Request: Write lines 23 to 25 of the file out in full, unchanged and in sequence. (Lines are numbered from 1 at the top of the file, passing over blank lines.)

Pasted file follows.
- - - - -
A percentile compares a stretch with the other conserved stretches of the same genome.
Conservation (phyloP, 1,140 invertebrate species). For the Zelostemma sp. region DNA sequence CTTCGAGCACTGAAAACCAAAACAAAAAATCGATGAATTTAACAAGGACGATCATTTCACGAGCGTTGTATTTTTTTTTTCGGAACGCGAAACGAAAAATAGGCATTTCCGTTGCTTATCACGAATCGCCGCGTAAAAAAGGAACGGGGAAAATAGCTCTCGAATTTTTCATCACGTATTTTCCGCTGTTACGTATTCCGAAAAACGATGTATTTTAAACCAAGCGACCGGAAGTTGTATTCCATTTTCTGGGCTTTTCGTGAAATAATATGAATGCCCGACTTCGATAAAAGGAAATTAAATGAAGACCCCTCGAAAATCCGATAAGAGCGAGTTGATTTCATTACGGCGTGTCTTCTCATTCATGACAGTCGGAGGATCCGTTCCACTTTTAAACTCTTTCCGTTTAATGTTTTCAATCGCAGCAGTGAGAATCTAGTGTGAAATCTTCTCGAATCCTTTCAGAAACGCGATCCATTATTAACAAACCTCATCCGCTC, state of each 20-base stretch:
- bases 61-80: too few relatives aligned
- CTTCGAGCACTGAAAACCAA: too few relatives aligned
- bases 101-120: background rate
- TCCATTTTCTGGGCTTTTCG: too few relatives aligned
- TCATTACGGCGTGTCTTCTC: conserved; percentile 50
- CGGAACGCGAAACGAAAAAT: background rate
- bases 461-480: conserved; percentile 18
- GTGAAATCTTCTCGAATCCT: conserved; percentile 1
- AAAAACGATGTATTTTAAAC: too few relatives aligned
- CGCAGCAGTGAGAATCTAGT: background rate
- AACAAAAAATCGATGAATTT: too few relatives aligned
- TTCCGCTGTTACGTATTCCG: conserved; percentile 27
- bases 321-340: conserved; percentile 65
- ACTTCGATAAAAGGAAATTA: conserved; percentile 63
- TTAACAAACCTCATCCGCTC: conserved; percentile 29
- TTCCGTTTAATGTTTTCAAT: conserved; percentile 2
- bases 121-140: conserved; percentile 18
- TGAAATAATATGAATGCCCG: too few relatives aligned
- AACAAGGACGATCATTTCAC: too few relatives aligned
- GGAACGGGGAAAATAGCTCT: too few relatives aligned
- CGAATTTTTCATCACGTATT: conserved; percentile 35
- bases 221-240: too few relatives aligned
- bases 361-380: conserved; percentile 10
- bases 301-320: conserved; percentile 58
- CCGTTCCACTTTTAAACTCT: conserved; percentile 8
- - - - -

- CGAATTTTTCATCACGTATT: conserved; percentile 35
- bases 221-240: too few relatives aligned
- bases 361-380: conserved; percentile 10